The Rambling Writer Goes “Forest Bathing”


Thor and Bear dog and I just discovered that we haven’t been hiking in our nearby wooded trails—we’ve been “forest bathing.” At least we think so.

Reading an article from The Washington Post by Meeri Kim, “Forest Bathing,” we learned that the practice of Shinrin-yoku was formalized by the Japanese Ministry of Agriculture, Forestry, and Fisheries in 1982. It refers to a conscious practice of “taking in the forest atmosphere” to promote physiological, psychological, and spiritual health. Apparently studies have shown that spending relaxed time among trees and plants in a natural setting provides measurable benefits in immune boosting and mental health.

Thor: “Uh, yeah!”

Bear-dog: “Woof.”

Sara: “This is news?”



I know that I have been incredibly blessed to have grown up, although without much money, with an abundance of natural beauty surrounding me in the Pacific Northwest. My earliest memories involve nature walks, when Mom would tell us girls, “Breathe deep of the fresh air. Isn’t it beautiful?” Especially in the spring, I still lean in to brush my face in the soft new leaves of wild huckleberry and lacy greenery of my Grandma Sara’s (and my) favorite forest bloom, Bleeding-heart.


So I tend to take for granted the well-being the forest offers. I need to remember all the people living in crowded cities and confined in office jobs (which I managed to avoid most of my life in favor of low wages and more freedom to get outside). As mentioned in Kim’s article, a 2001 study by the U.S. Environmental Protection Agency found that, on average, Americans spend 87% of their time indoors and 6% in enclosed vehicles. Ouch!


So anything that encourages people to make their ways to natural settings, and value them enough to protect our fragile wild places, is good news. And if they need more than intuition to demonstrate the benefits, then maybe they will look at the studies and join the movement.


I must confess to a bit of snark, however, at the news that the movement has become trendy in California, with the licensing of “Certified Forest Therapy Guides” who charge clients to guide them along nature trails and provide enlightenment on the proper way to appreciate nature.  Ooops, it seems that in our hikes, if we have a destination on the trail, we aren’t doing it right! One must simply “be” and soak it in.  Ah, “Breathe deeply, little Grasshopper.” (And watch out for Bigfoot.)


Bear is probably closest to “getting it” – unless he gets distracted by the goal-oriented behavior of chasing squirrels — as he happily sniffs and meanders and wades for a literal “bath.”


In our next outing, we will emulate the lilies of  the field who “toil not, neither do they spin.” Come join us in celebrating the gifts of Nature!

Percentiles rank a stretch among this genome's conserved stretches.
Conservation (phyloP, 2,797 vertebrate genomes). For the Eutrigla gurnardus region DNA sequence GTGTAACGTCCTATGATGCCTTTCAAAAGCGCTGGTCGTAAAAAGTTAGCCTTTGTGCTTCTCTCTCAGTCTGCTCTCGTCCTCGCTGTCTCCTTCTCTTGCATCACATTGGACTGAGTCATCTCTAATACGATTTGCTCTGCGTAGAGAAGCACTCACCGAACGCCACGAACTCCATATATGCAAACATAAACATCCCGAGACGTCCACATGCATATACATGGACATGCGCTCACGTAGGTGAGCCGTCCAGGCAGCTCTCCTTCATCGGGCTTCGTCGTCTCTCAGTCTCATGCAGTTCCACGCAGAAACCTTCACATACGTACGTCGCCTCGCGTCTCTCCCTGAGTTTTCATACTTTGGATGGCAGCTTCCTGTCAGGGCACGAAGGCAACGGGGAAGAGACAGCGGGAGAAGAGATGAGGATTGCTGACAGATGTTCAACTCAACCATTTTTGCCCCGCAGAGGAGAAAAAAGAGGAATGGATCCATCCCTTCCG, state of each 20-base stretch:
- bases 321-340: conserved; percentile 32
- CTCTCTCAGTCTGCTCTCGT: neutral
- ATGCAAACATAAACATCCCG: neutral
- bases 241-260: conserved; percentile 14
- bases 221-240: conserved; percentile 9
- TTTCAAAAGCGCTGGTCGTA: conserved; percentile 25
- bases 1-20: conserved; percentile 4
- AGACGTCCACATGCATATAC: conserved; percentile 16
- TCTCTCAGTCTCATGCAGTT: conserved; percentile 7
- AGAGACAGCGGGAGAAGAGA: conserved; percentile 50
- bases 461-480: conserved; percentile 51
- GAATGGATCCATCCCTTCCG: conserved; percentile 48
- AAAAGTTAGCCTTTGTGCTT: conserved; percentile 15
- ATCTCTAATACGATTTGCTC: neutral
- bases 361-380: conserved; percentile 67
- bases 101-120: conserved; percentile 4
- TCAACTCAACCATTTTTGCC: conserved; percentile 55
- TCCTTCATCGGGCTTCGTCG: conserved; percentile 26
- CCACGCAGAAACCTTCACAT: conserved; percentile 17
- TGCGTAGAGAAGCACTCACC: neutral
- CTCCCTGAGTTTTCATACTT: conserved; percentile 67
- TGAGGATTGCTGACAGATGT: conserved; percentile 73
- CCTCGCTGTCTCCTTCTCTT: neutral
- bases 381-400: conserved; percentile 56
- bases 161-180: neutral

Sara’s newest from Book View Cafe was recently released in print and ebook: The Ariadne Connection. AriadneThumbnail It’s a near-future thriller set in the Greek islands. “Technology triggers a deadly new plague. Can a healer find the cure?”  The novel has received the Cygnus Award for Speculative Fiction.




The Rambling Writer Goes “Forest Bathing” — 10 Comments

  1. I was trained and worked as a naturalist with a degree in Environmental Ed/wildlife illustration, so none of that is much news to me — just wonderful to see the pics!

    I can’t tell if “Certified Forest Therapy Guides” indicates a trend from government park support to privatization, but I give it a hefty squint. I doubt their licensing includes the depth of my education, or provides the same fund of knowledge to work from (and I’m thinking in terms of conveying accurate info, always having a mindset of not just sharing the forest, but doing it in ways that educate people in how much they matter/how to protect them). Maybe I’m a snob. But I still squint.

    • Exactly. My tongue is firmly in cheek, especially with these “Certified” guides charging who-knows-what for guidance. I don’t see any indication that they are officially connected with the parks systems. I checked out some websites, and apparently part of some group guided ventures includes pauses to discuss and compare your feelings about the forest bathing. Does the guide then “grade” your responses??
      Apparently, in Japan, some trails are certified for forest bathing if lab tests on “bathers” blood indicate increased immune-system response after the experience. Strange new world!

    • Thanks, Sherwood! Yes, it might be wacky, but again, most anything that gets people to appreciate our precious wild places is okay by me.

  2. I envy you your forest.
    Nowadays with my pollen allergies at this time of the year I feel besieged. And need a Haz-Mat suit if I stay outdoors very long. I have resorted to surgical masks, but even my skin is now reacting to the pollen!

  3. Would have commented earlier, but when you posted this, I was too busy walking around in the forests of the North Cascades.